In 1970s Redux?, we recently took a look at the long "plateau" periods the stock market periodically goes through between big, secular bull markets. The key chart from that article was this one:
Peter Garnry, head of Equity and Quantitative Strategies at Saxo Bank posted a similar chart this AM that adds an important detail — it adjusts for the impact of inflation.
We highlighted this chart in our equity note yesterday on today's podcast. The US equity market has had two drawdown in real terms that lasted 13 and 14 years since 1969. Of course a long period of real equity wealth destruction could happen again. Don't be naive. #equities pic.twitter.com/ebUWijfN62— Peter Garnry (@petergarnry) August 10, 2022
The thing that struck me about Garnry's version (that hadn't hit me the same way about SMI's) was that over the past roughly 50 years, an investor would have spent more than half the time recovering from prior highs in inflation-adjusted terms. 27 of 53 years! This despite it being a period marked by two of the most epic bull markets in history (1982-1999 and 2009-2021).
Different people will take away different lessons from that. The indexing crowd would likely look at that chart and see the incredible overall progress as evidence of the virtues of buying and holding regardless of what the market is doing. And that's fair, given the long view.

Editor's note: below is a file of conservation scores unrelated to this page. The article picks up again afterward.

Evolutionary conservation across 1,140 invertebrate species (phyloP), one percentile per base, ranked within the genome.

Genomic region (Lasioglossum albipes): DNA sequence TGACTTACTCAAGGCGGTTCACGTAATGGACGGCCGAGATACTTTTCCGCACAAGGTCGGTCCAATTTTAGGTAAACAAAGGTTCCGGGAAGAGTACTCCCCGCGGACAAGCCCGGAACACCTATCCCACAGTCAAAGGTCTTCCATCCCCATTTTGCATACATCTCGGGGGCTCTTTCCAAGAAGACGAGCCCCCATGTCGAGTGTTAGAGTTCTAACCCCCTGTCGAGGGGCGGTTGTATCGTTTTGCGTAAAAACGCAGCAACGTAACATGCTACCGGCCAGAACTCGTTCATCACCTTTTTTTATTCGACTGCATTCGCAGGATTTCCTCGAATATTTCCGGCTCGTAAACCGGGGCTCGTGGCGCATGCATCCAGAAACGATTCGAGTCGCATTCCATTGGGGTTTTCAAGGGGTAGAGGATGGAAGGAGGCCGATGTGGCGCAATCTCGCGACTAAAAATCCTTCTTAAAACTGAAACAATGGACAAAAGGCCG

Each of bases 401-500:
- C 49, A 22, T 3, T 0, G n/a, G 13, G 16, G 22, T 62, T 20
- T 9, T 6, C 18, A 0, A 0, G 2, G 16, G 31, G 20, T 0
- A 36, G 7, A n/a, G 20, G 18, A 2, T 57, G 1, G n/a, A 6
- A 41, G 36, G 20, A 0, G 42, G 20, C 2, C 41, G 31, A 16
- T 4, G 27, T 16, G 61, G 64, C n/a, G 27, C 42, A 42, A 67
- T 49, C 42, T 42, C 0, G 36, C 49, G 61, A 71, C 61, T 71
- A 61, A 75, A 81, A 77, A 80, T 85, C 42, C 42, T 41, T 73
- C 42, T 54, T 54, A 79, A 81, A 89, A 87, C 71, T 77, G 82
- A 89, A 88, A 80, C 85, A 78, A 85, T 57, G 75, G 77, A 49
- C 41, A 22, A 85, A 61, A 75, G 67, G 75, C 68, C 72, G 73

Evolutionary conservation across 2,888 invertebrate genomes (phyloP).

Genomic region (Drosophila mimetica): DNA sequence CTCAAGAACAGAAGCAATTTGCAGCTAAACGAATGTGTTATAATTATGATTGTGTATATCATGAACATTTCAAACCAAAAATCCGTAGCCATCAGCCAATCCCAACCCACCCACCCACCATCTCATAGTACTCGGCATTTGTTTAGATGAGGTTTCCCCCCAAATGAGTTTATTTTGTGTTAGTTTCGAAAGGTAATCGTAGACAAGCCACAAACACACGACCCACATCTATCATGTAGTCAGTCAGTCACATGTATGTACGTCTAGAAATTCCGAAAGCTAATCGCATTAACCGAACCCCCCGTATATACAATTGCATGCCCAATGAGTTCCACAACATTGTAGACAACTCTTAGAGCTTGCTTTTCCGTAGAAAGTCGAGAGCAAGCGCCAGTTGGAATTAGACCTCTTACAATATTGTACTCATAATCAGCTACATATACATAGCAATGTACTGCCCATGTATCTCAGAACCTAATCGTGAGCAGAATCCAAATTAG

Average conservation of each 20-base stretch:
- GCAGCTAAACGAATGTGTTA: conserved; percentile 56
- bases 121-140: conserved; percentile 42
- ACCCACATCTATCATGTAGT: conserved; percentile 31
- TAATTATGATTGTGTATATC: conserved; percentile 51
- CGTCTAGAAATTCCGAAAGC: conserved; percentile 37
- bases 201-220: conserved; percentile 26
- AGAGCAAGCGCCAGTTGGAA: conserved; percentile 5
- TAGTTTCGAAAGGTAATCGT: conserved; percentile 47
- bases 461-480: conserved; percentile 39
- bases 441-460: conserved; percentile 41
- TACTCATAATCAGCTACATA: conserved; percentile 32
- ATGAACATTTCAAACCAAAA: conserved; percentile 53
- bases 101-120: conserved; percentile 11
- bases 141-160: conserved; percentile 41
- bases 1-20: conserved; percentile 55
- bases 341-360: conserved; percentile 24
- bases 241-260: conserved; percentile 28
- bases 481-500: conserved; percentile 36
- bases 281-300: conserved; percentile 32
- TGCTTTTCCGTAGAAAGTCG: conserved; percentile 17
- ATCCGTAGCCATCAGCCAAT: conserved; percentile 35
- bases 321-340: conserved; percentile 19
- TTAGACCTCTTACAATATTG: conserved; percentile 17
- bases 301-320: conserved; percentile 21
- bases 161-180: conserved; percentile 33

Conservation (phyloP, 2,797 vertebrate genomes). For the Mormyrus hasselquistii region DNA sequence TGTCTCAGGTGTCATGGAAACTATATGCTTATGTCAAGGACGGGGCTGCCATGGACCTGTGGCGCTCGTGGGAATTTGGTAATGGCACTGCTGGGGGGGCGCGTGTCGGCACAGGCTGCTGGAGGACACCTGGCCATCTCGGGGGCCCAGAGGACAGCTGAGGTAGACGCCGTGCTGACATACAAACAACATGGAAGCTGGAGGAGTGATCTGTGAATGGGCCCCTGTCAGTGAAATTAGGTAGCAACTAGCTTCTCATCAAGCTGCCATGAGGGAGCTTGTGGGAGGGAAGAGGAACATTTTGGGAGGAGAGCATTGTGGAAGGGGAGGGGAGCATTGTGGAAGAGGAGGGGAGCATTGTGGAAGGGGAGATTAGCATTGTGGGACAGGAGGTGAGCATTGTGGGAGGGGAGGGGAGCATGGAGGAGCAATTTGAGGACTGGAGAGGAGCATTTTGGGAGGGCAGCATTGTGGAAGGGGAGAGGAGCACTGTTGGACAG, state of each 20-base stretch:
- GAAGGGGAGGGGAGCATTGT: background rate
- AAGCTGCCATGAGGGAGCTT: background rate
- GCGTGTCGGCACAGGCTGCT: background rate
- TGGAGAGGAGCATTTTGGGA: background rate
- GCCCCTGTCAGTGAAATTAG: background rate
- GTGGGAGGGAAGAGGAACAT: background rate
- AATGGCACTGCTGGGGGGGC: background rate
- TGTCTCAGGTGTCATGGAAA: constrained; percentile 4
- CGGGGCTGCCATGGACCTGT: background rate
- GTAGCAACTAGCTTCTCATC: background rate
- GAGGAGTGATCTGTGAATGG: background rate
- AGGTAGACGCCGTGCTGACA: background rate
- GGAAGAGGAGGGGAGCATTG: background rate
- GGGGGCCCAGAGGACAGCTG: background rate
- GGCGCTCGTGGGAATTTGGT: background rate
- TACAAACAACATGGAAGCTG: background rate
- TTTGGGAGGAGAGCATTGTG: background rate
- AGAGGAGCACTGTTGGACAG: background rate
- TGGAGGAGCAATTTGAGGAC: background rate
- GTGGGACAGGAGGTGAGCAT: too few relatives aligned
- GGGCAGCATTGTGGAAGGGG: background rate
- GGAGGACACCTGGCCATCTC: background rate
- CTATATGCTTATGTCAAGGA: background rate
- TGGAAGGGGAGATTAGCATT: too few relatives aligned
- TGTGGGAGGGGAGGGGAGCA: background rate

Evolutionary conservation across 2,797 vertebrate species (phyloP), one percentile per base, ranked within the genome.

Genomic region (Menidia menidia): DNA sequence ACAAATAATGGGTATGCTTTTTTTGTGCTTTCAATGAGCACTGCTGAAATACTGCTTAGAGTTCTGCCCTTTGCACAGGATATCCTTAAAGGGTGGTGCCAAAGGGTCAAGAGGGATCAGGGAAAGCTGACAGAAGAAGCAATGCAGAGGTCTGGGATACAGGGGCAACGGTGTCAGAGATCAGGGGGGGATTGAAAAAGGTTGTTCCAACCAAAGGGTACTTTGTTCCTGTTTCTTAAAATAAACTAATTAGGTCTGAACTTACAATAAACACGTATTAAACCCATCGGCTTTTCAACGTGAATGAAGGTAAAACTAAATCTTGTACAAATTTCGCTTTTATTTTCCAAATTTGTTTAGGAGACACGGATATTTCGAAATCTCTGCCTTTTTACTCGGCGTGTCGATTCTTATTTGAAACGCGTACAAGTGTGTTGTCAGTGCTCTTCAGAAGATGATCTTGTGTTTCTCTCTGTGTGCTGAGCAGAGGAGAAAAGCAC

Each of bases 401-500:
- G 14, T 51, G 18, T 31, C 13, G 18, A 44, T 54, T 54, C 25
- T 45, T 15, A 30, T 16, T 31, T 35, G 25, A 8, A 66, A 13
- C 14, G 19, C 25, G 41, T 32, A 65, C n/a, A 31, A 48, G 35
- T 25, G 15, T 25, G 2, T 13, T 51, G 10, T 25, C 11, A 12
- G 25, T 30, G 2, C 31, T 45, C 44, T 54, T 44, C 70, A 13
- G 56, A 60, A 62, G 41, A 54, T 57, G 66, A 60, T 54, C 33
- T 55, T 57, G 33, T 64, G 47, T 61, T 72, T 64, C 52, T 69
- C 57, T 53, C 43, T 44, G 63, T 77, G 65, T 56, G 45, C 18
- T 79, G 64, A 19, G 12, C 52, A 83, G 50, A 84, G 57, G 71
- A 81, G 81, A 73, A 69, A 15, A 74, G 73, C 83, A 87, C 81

I tend to look at that chart and think, "If I could shave even a little off those huge downturns, imagine the benefit that would have!"
That, of course, is what we're attempting to do via SMI's active strategies. It's reasonable to wonder whether it's worth it — or if it even works at all — during the long secular bull moves higher. That's where many people were just a year ago, looking back at the 10-year performance of SMI's active strategies vs. the market indexes. But if we're heading into a period where a new orange line is about to be drawn, that's a totally different story.
Our backtests validate SMI's approach, pointing to significant improvement in long-term performance by limiting bear market downside. But they're just backtests until we have a true bear market to prove their mettle in real-time. The other thing the backtests don't show is how hard it can be to stick with the system when bear market rallies move against our positions. (More on why we think this is still "just" a bear market rally next week.)
Somehow, investors tend to think another big bear market is an imaginary bogeyman, a relic of the "pre active-Fed era" or some such. These charts warn otherwise. We think it's worth trying to defend against these big drawdowns of our capital, knowing that if we can limit that downside, the math of investing works dramatically in our favor to get our accounts growing to new highs much faster once the new bull market begins.